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Credit Card Refinancing vs Debt Consolidation, Which Option is Preferable?

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Paying off debt is an essential goal to a healthy financial life. When looking to pay down debt, there are two popular options: credit card refinancing vs. debt consolidation. Which is the best option? There are benefits and downfalls to both, depending on your current interest rates, credit score and more. Let’s examine each option.

Credit Card Refinancing
You're not alone if you feel like your credit card balance is increasing. Credit card debt in the U.S. reached $930.6 billion at the end of 2022, with the average American carrying a balance of $5,805.
One method of paying off that debt is credit card refinancing, where you transfer the balance of one or more credit card(s) to another with a lower interest rate. This new card will have a low or 0% interest rate for a promotional period of approximately 12-18 months and sometimes up to 21 months.
Let's say you're carrying a balance of $10,000 on a card with 20% interest. By refinancing your credit card and switching to one with 0% interest, you can save around $2,000 in the first year if there are no additional fees and by making payments on time.
Pros — As we've seen, one of the biggest positives of credit card refinancing is lower interest rates. In the example above, even a 10% interest rate would save around $1,000, provided you pay on time each month.

Paying off your debt within the promotional period is a great way to save money and improve your credit score in the long run. It's also easy to apply for, and you'll receive an answer quickly. If you can find a card with a high enough limit, you can move all your debt onto one card.
  • Save money on interest
  • One simple payment
  • Get out of debt faster
Cons You will sometimes encounter fees of around 3-5% of the balance transferred, which lenders add to the amount owed. Also, not everyone will qualify for a balance transfer card.
To get the 0% interest rate, you will usually need to have a credit score above 670. An even better one will grant you a longer promotional period with little to no interest. Plus, opening a credit card harms your credit score in the short term.
  • Added fees
  • Limited options
  • Credit score impact
Bottom Line — Credit card refinancing is an excellent way to save money on interest if you can find a card with 0% interest and few, if any, fees. Then, pay off your balance within the promotional period, and your debt is gone.
However, if you can't pay it off during that 0% period, the balance transfer card's rate will increase to 16-25% depending on the card, negating the purpose of the transfer. In that case, you're likely not saving money and may want to consider debt consolidation as an alternative option.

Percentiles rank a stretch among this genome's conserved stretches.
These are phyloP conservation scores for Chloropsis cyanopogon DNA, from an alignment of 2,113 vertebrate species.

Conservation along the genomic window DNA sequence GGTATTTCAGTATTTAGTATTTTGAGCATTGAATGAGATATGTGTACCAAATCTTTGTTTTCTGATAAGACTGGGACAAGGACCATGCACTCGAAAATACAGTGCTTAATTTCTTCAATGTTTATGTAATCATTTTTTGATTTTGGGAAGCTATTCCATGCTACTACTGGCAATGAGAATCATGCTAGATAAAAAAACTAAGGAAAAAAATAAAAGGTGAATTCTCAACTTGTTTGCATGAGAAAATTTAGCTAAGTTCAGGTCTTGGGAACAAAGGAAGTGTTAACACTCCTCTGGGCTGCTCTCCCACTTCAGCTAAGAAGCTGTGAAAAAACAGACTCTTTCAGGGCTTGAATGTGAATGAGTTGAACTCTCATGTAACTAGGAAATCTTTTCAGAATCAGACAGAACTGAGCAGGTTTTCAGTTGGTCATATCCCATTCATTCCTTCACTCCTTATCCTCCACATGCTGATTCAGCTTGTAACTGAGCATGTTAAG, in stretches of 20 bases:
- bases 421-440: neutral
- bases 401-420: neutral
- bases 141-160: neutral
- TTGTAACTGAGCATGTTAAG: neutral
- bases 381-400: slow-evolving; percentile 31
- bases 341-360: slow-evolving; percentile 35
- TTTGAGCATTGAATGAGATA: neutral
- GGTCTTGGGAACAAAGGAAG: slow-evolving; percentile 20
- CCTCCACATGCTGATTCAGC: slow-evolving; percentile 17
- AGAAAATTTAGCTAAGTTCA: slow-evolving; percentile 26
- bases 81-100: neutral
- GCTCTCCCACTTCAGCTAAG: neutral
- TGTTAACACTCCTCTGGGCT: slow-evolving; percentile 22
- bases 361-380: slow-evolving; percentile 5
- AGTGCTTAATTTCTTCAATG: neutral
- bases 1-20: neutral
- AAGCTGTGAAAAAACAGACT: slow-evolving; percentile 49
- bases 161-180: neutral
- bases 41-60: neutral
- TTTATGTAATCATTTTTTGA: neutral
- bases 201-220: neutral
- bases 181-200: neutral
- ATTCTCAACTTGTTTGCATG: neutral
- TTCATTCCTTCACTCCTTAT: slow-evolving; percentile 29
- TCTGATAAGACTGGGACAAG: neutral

Debt Consolidation
Like credit card refinancing, debt consolidation is another method to help reduce the amount of money owed. However, it works slightly differently and might be better than credit card refinancing for some.
Debt consolidation takes multiple debts with higher interest rates and rolls them into a single payment utilizing a debt consolidation loan. This loan could have a lower interest rate based on your credit score and a more extended repayment period. 
Let's say you have two credit cards with a total balance of $35,000 and a combined interest rate of 21.99%. At this rate, it will take 3.5 years to pay off and cost $15,400 in interest. However, if you consolidate that debt into a five-year loan with 13% interest, your monthly payment will drop slightly, and you'll save $2,618 in interest.
Pros — An extended repayment period and lower monthly payments are a big positive of debt consolidation. This saves you money in interest and frees up your monthly budget. If you qualify, you might also see a lower interest rate.
Debt consolidation is also simple and convenient, considering you make one monthly payment instead of two or more. Ultimately, your credit score will also improve as you eliminate debts.
  • Reduced monthly payments
  • One simple payment
  • Improved credit score
Cons — Your interest rate will depend on your credit score. You likely won't receive the best rates if it's not good. This means your options for a good loan are limited, meaning you might not save money.
Your credit score will also take a minor hit when you open the loan. Debt consolidation only works if you adjust your spending habits and commit to getting out of debt.
  • Potentially higher interest rates
  • Limited options
  • Credit score impact
Bottom Line — There are several critical things to consider when considering credit card refinancing vs. debt consolidation. Credit card refinancing can result in lower interest rates but can also come with fees. Debt consolidation can result in lower monthly payments.
However, it often comes with potentially higher interest rates and limited options. Ultimately, the best choice for you will depend on your circumstances.
You're not alone in your journey to eliminate debt. Power Financial Credit Union experts understand that debt solutions aren't universal, and we're ready to make a tailor-made plan for you. So explore your options and see what's right for you. Contact us today to learn how we can support your financial goals.